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Excalibur: The US Army’s 155mm Howitzer Bullet That Can Destroy Anything

Excalibur Round. Image Credit: Creative Commons.

Excalibur: A 2 Minute Explainer – What if you didn’t have to worry about a howitzer round missing its target? I once served on the M109 Paladin 155mm self-propelled howitzer. During training, another gun in my battery mistakenly fired a shell out of bounds outside the impact zone that was near a civilian area. This could have been a tragic incident. The guided Excalibur howitzer munition has solved that accuracy problem in artillery fires resulting in safer and more lethal fire missions.

What Are the Benefits of the Excalibur?

The Excalibur is a 155mm GPS-guided precision artillery shell. It can land safely as close to 70 to 150 meters away from friendly troops. That means in a firefight, troops can call in an Excalibur fire mission that lands “danger close” and not cause fratricide. This shell is “one shot, one kill” and as a result, artillery personnel does not have to store or load as many shells. It can be used in poor weather with bad visibility. The high-explosive round can also be delayed to penetrate buildings or bunkers. And most importantly, you don’t have to worry about endangering civilians with an errant shot.

What is also great about the Excalibur that it can be used with any 155mm howitzer in the U.S. inventory or with American allies. Fire control systems send a digital message with the coordinate for the round to find. Users can then change the terminal angle of impact for the GPS-guided round. This means it can engage hard-to-kill point or area targets. This allows for different types of operations in the defense and offense and also enables counter-battery fire to destroy enemy artillery. There’s also a variant in development with a laser seeker that can hit a moving target. This was successfully tested last year. Excalibur was utilized to good reviews during the wars in Iraq and Afghanistan.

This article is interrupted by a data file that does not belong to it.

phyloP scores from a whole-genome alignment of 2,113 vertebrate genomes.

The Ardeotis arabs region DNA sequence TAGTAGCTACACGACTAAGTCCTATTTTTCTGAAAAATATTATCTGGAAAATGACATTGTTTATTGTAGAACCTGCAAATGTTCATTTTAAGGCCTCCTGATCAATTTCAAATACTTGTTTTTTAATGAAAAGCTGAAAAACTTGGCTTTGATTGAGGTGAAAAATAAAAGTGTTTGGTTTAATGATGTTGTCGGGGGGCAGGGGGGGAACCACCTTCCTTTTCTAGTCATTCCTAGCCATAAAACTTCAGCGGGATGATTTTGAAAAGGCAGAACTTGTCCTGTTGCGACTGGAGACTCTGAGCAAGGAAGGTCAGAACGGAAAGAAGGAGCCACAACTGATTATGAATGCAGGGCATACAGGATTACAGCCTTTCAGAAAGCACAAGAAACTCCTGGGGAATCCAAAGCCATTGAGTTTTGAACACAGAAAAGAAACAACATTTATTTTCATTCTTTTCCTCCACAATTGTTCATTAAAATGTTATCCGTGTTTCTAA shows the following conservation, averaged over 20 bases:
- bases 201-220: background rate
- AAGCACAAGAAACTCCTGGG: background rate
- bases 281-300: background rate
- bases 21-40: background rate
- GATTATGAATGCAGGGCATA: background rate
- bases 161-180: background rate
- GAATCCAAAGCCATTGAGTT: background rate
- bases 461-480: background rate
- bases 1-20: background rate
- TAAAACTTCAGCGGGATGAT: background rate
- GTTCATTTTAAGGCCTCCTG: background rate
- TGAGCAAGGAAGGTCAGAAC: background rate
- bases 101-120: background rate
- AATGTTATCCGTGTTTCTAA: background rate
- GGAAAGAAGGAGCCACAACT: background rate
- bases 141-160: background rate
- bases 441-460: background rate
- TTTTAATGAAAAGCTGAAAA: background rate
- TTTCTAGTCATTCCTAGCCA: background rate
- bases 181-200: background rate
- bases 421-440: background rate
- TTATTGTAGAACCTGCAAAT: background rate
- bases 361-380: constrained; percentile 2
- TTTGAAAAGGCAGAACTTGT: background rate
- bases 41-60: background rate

The Navy Might Get the Magic Shell Too

It’s not just land-attack field artillery that is being disrupted by the Excalibur. Naval five-inch guns may be outfitted with the Excalibur too. The Navy has endured difficulty with the five-inch round and received complaints about its range and accuracy. The Excalibur could solve these negative attributes.

U.S. allies are rushing to get their hands on the Excalibur. Allied forces who utilize the guided munitions are India, Jordan, the Netherlands, and Sweden. It would be a good idea for NATO allies such as Poland and the Baltic States to deploy the Excalibur to mitigate the land-attack threat from the Russian military.

Artillery Is Back in the Fight

American artillery batteries have fired the Excalibur at targets as far as 22 miles away. This gives many advantages to friendly forces. There is less dependence on the Air Force and drones for close air support. Commanders on the ground can call in fire missions and they have to worry less. Like in all artillery, maneuver elements pre-register targets on the map as they infiltrate into combat zones. With the Excalibur, infantry can rest assured that the Excalibur will be there accurately when a fire mission is requested.

During the global war on terror, the need for hitting targets accurately was paramount. Insurgents and terrorists often hid behind civilians or were in cities with many non-combatants. This made the use of traditional artillery very risky because of collateral damage. Excalibur has enabled field artillery to get back in the fight and this has been a qualitative difference-maker on the battlefield during the wars in Iraq and Afghanistan. Russia and China should take notice.

1945’s new Defense and National Security Editor, Brent M. Eastwood, PhD, is the author of Humans, Machines, and Data: Future Trends in Warfare. He is an Emerging Threats expert and former U.S. Army Infantry officer.

Written By

Now serving as 1945s New Defense and National Security Editor, Brent M. Eastwood, PhD, is the author of Humans, Machines, and Data: Future Trends in Warfare. He is an Emerging Threats expert and former U.S. Army Infantry officer.